Some months back, a high-profile tech journalist and talk show host posted an overwrought spiel about the possibility of getting malware on a Mac. The few malware outbreaks over the years, such as Flashback, a Java exploit, were cited, and a certain unnamed Mac security app was recommended to protect you from possible misery.
Now the 2012 Flashback trojan affair reportedly impacted 600,000 Macs, although it’s not at all certain independent researchers were actually able to verify that figure, which came from one of the security software companies. It’s very true Apple should have acted sooner than it did to block the trojan, even though the security lapse was actually the responsibility of Oracle, who publishes Java.
It’s also clear in the way that Apple acted, when it finally acted, that it is taking such threats seriously, even though those impacted by Flashback probably didn’t suffer serious damage and were able to remove the trojan fairly easily. But they could have had their data compromised as a result of such malware. Watching this episode play out taught me to stay away from Java.
Without much in the way of malware outbreaks on the Mac platform, it also demonstrated how security companies will fear monger to sell more apps.
There is also an article posted by one of those security companies about the dangers of having a Mac that can’t run OS X Yosemite or older versions of OS X that are still receiving security updates. The article correctly states that Mountain Lion, Mavericks and Yosemite can be run on a similar collection of Macs dating back to 2007, 2008, and 2009, depending on the model.
Those Macs will continue to get security fixes most likely until OS 10.11 arrives, which might support fewer older models. Or maybe not.
But if your Mac is stuck with OS 10.6 Snow Leopard or earlier, you’ll find that security fixes are no longer being released. Are you in danger of being infected? Does it mean your vintage Mac, while still working great, might be compromised?
How do you protect yourself? Or must you buy a new Mac to get with the program?
One of the most foolish suggestions in the article is to install Windows 8.1 under Boot Camp, so you are free of OS X and can run an OS for which security fixes are still being released. The other suggestion is even more curious, which is to follow some online instructions to install Ubuntu Linux.
Talk about lame solutions. Now the failed Windows 8.1 is bad enough. I suppose you could hold out till next year and try Windows 10, assuming the version of Boot Camp that runs on your older Mac will support that OS. And remember we’re talking of Intel-based Macs. What about PowerPC Macs?
Such suggestions aren’t just off the rails. They are out of this world. Solutions of this sort, and the suggestion to buy a cheap Windows PC or a Chrome-book, completely overlook the reasons people buy Macs in the first place. Being able to run a guest operating system on a Mac under Boot Camp, or a virtual machine such as Parallels Desktop, is a great accommodation for folks who need to occasionally run another OS for a specific app. But you buy Macs primarily to run OS X and Mac apps.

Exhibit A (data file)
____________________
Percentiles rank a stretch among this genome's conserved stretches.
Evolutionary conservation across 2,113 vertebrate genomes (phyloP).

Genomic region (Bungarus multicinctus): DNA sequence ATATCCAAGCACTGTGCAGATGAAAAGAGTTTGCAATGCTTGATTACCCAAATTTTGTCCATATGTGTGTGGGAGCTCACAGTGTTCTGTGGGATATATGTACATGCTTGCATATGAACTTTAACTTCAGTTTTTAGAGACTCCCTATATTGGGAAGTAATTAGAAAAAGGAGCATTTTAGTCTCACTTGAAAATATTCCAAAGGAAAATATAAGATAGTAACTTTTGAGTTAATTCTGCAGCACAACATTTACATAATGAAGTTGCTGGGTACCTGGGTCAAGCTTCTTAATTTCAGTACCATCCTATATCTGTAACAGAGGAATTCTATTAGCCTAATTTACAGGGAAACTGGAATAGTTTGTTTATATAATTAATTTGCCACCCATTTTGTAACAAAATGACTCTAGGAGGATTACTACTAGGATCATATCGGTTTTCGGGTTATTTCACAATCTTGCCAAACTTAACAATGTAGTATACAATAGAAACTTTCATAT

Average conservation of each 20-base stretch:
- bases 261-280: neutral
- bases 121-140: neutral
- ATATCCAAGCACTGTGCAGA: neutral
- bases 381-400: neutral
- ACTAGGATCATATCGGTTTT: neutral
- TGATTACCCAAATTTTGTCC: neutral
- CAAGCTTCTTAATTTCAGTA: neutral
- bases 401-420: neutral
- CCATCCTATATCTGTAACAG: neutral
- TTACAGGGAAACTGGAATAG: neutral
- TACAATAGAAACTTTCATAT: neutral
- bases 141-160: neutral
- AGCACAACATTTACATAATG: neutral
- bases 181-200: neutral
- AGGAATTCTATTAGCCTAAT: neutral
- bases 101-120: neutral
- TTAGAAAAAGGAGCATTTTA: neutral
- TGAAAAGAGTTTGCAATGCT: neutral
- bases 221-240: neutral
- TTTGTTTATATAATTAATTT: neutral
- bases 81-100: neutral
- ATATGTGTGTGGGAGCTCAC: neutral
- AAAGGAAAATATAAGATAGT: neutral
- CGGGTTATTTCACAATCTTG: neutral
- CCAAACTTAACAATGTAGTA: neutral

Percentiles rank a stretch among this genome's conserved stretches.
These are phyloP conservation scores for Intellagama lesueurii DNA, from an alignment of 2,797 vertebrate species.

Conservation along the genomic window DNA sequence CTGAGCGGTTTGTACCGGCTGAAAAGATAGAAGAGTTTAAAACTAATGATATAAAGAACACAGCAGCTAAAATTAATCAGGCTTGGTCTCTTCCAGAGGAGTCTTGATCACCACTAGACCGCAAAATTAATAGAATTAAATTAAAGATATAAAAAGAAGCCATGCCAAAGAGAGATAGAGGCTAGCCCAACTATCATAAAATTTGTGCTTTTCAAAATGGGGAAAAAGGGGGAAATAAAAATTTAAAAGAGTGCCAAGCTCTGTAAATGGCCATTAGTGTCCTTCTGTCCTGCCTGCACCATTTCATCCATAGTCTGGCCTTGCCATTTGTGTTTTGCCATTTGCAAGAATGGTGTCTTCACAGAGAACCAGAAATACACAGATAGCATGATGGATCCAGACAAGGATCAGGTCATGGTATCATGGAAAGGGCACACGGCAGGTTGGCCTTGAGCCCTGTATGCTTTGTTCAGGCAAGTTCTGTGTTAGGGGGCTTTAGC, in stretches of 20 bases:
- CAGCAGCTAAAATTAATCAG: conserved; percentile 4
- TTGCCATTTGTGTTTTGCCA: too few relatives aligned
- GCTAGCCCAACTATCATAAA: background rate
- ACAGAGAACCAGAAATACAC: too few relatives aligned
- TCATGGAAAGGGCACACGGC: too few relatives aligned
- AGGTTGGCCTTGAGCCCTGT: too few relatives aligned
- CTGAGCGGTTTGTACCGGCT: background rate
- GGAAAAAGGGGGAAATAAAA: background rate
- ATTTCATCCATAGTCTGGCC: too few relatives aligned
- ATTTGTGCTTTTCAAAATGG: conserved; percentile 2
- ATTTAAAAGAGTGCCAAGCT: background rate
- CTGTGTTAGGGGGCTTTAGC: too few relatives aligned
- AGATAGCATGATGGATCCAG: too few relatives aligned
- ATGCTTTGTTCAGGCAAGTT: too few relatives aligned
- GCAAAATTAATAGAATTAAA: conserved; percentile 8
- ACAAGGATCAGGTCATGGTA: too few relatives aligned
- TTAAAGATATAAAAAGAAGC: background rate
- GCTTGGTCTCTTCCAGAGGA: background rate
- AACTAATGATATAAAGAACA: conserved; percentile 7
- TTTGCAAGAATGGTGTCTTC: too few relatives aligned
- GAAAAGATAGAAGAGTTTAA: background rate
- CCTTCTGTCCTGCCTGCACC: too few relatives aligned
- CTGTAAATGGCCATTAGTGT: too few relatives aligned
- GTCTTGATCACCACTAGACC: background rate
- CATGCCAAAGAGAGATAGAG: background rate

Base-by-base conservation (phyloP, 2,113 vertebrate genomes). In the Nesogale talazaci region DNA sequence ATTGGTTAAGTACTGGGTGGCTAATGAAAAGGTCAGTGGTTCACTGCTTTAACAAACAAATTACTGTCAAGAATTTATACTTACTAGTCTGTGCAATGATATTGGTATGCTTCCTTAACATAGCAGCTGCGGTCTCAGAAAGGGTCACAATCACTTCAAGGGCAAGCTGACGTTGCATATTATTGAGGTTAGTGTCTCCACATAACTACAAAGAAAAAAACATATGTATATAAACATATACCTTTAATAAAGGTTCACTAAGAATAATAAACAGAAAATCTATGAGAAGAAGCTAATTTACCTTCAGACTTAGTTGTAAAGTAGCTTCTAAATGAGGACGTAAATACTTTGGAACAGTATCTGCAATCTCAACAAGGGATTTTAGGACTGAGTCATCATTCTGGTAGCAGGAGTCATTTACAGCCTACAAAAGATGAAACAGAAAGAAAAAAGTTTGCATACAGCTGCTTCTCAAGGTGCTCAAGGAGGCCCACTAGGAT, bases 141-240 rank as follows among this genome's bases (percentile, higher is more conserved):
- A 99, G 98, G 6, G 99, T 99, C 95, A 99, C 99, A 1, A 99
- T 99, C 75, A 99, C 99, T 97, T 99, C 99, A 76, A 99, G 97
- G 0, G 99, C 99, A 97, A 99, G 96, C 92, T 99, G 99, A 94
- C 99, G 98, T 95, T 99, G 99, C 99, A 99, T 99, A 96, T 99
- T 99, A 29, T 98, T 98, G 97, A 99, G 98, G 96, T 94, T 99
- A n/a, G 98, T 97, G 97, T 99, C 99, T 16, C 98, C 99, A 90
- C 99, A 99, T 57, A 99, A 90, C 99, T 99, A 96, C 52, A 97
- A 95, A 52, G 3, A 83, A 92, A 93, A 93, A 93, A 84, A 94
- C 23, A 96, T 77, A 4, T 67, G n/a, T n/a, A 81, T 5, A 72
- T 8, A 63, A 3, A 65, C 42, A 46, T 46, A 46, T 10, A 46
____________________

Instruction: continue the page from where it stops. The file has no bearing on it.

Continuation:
Besides, can anyone believe someone would tell a Mac user that it’s safer to run Windows?
What is not stated, however, is whether users of those older Macs should consider buying security software from the company who published the blog. Unfortunately they can’t, because the latest products from that company require OS 10.7 Lion or later.
So what’s the point?
Yes, it’s true that older Macs won’t receive security updates, however critical. It’s also true that Apple hasn’t, up till now, officially declared the end of support for an older OS. You have to discover by inference, that a new security update isn’t released for that system.
Still, most malware these days gains control of a computer via social engineering. You are enticed via email or an online link to visit a site where the infected payload is delivered to your Mac or PC. It doesn’t just happen, even though there are occasional security leaks that might allow someone to gain root privileges on your Mac and take it over.
One example is Rootpipe, recently discovered, but said to potentially impact OS X Yosemite and some unmentioned older OS versions. Now if your Mac can only be exploited by physical access to your machine, that’s one thing, and something that isn’t likely to happen to anyone who isn’t personally targeted by a thief who breaks into somone’s home or office.
If it could be done remotely, the offender would still have to somehow break into your router and discover the hardware address of your Mac. I suppose that could happen in a public Wi-Fi setting, but that assumes Rootpipe can be made to function remotely, and the security researcher who discovered the vulnerability, Emil Kvarnhammar, is not talking. Evidently he’s giving Apple time to fix the bug before things get out of hand.
But the lurid prose doesn’t mean your older Mac is no longer safe. If you practice safe computing, you probably have little or nothing to worry about. The sky isn’t falling.
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